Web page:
Admittedly, the editors prepare you for some bad taste. Literally! In the introduction, Reiter showcases a bracket called "Last Bites," a seductive inquiry into one's choice for a final, mortal taste. It's a nifty notion, but in Reiter's universe, banana actually trumps both Springbank 15-year-old Scotch and a Peter Luger's porterhouse steak before it loses, in the final, to Hebrew National Salami. A swell salami, no doubt, but a dubious last call. (With a chance for redemption in the Male Vices competition, bacon loses in the semis, rather ironically, to the eventual winner "abuse of irony.")

The categories are mostly smart and sometimes brilliant—Jew/Not a Jew, Baseball Myths, Film Deaths, Conspiracy Theories and Marital Arguments (which, of course, should have major overlap with male vices). And some of the bracketologists get it right, or at least render a sound, final judgment. In the category "Hip," for example, Miles Davis wins the title over "young Dylan" after "young Dylan" ousts "old Dylan" in the semis. (That match-up would sell out the Superdome.) And in "Newspaper Headlines," the Chicago Tribune's immortal blunder, DEWEY DEFEATS TRUMAN, triumphs over the New York Post's tabloid gem, HEADLESS BODY IN TOPLESS BAR.

Among the more unfortunate flaws in their exercises is a bias in favor of Duke. One bracketologist actually picked Duke-North Carolina as "Best Rivalry," over Red Sox-Yankees (as well as over Celtics-Rangers, which, for the uninitiated, is a Glasgow blood feud). And another picks Duke star Christian Laettner's game-winner against Kentucky as the greatest "March Madness Moment." No moment from a regional, like Laettner's, can ever trump one from the finals. And that one should be Lorenzo Charles' slam-dunk at the buzzer to upset Houston's Phi Slamma Jamma. The winning basket coupled with the memory of North Carolina State coach Jim Valvano careening around the court in a frenzy of disbelief and exhilaration is the one for the ages.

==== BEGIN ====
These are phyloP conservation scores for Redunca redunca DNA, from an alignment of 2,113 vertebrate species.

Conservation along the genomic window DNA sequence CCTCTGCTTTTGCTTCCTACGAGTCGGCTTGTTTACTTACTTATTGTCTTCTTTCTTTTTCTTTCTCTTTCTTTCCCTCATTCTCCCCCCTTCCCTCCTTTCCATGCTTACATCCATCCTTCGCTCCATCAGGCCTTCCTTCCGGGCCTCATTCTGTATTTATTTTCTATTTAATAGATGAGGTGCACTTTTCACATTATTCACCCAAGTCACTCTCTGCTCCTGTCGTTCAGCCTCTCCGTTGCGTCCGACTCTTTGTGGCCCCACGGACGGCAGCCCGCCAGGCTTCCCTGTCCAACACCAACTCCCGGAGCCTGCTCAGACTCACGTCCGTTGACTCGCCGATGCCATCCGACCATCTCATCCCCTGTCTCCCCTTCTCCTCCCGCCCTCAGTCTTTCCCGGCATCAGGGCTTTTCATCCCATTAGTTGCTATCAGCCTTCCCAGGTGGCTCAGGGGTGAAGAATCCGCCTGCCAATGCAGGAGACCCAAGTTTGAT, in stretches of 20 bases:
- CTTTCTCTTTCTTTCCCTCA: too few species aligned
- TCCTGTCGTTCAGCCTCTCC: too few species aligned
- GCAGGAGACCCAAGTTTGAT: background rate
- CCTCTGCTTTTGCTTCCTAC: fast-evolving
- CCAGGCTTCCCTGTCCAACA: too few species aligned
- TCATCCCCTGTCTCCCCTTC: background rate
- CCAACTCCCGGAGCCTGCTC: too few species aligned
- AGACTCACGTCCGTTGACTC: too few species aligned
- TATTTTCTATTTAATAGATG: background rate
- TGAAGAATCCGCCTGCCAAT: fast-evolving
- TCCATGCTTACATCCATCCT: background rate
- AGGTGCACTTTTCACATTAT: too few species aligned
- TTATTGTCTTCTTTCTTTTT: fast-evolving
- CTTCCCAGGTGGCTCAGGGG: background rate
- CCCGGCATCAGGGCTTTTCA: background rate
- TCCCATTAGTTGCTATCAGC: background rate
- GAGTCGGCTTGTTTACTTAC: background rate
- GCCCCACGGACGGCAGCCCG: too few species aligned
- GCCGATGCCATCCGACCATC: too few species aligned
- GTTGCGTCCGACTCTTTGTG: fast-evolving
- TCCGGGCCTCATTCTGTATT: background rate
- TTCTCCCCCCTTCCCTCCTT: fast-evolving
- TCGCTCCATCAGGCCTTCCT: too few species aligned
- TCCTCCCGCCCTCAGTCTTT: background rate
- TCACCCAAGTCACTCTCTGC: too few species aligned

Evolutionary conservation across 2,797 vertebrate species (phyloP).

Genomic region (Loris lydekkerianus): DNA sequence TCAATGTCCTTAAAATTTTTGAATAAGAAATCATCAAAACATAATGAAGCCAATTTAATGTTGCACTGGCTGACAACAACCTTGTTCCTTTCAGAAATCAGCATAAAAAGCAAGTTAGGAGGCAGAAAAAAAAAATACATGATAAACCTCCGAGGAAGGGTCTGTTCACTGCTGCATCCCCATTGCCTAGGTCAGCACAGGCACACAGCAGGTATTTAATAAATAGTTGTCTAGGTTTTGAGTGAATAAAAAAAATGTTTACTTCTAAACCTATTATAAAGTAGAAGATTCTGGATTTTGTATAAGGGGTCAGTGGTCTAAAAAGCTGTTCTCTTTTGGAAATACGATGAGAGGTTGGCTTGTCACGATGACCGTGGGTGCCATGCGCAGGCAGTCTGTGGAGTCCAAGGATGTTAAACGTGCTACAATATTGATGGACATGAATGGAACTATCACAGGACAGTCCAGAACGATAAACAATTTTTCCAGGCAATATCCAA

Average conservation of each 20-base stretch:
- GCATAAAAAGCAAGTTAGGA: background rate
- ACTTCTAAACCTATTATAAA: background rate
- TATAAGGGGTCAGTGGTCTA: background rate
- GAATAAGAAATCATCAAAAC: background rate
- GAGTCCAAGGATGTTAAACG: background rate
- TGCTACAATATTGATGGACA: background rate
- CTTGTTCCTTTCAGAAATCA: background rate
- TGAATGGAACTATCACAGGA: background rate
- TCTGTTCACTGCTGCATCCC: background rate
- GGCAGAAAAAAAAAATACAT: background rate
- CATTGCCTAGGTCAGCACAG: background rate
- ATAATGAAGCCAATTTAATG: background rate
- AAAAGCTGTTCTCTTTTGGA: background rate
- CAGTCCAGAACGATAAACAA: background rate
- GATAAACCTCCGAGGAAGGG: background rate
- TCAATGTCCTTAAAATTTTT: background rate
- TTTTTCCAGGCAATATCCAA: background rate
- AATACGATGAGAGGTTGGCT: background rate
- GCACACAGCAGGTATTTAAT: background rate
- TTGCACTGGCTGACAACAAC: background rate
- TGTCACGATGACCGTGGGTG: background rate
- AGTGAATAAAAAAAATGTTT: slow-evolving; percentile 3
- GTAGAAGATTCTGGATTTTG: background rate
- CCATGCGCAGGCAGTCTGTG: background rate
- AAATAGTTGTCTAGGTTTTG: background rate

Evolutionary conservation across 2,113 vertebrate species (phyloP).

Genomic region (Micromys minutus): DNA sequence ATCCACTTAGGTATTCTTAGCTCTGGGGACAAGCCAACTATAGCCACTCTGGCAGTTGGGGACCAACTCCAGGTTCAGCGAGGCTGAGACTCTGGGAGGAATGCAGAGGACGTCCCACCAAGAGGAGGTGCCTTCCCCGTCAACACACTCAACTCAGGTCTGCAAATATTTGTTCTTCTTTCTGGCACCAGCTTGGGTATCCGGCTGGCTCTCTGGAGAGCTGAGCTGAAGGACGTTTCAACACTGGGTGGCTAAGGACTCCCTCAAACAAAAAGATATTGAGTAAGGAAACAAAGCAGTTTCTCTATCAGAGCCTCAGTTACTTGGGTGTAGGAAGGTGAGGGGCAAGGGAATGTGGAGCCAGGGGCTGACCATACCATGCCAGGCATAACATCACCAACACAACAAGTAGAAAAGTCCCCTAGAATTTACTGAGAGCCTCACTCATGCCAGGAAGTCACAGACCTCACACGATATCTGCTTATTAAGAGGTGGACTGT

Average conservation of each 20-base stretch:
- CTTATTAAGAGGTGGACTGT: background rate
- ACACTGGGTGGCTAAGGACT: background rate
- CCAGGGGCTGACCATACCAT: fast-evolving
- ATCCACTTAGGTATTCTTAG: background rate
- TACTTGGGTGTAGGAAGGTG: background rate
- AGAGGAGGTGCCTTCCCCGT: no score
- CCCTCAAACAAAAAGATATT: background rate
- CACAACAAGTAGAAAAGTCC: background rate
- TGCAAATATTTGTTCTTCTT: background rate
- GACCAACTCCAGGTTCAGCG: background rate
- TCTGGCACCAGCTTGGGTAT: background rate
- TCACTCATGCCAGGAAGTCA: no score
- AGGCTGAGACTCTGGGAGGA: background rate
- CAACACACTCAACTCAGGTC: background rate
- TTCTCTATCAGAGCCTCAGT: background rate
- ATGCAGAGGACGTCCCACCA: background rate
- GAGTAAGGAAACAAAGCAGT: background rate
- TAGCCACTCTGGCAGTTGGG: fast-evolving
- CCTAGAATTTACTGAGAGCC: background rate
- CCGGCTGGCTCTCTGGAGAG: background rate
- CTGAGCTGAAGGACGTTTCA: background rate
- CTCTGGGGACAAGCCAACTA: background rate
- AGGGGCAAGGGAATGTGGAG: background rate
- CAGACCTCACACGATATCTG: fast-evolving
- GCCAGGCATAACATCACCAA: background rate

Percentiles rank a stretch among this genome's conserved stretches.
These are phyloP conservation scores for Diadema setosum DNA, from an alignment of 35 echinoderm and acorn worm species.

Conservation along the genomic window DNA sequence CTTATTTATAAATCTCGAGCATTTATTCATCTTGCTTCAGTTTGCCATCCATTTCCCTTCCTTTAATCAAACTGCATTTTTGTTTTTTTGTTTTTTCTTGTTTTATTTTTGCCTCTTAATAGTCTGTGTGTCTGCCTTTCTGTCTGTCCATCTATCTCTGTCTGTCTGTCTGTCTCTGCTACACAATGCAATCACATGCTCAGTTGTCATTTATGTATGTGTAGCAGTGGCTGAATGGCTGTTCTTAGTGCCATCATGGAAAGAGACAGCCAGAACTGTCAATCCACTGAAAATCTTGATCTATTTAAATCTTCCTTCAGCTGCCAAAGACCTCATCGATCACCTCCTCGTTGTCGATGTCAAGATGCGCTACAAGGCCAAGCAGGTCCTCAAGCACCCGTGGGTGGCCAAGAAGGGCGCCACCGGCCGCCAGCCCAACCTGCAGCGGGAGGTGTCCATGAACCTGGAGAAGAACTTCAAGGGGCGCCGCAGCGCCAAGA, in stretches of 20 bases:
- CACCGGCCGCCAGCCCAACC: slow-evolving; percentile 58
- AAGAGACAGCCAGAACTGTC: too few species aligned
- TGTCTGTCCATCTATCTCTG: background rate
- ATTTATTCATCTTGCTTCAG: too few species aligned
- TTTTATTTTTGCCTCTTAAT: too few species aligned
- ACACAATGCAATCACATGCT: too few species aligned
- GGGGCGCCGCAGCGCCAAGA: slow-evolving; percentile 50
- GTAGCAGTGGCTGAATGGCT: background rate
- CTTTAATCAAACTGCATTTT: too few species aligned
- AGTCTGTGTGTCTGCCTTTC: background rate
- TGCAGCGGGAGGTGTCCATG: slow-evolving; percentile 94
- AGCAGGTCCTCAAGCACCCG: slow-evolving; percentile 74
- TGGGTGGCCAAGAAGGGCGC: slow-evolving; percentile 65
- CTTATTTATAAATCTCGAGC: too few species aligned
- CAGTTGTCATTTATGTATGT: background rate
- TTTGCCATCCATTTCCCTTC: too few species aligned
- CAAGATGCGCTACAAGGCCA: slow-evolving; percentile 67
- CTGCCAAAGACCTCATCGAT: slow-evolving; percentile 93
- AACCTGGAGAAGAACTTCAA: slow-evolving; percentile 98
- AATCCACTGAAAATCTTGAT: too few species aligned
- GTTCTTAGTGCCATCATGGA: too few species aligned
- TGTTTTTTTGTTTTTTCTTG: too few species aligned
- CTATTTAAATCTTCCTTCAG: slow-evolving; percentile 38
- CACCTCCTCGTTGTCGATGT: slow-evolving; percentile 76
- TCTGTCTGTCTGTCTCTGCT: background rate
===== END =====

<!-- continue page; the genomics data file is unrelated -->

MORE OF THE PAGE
The inevitable result of disenchantment with their wrong-headed answers is the creation of your own questions with your own right answers. I picked "Russian Classics" rather than "Boston Sports Heroes" for an obvious reason—to show off my intellectual breadth rather than my more prominent and parochial passion. In the round of 16, there were still three Dostoevskys, two Tolstoys and two Solzhenitsyns along with some lesser lights (think of them as the mid-majors) like Babel, Goncharov, Lermontov, Bulgakov and Sholokhov. I then surprised myself when 19th-century superstars Pushkin, Gogol and Turgenev were are all bounced and five 20th-century works—"Cancer Ward," "Red Cavalry and Other Stories," "The Master and Margarita," "And Quiet Flows the Don," "Doctor Zhivago"—reached the Elite Eight.

But there were no more surprises. The final was a match-up of obvious No. 1 seeds: Dostoevsky's "The Brothers Karamazov" versus Tolstoy's "War and Peace." I chose "War and Peace" as the winner without a moment's hesitation. Maybe the brothers K were worn out by a devil of a tussle with "Anna Karenina" in the semis. More likely my taste for great opening lines, sweet, radiant Natasha and the epic sweep of war tipped the scales to Tolstoy. And if you have any problem with that…well then I'm just going to pick up my bracket and go home.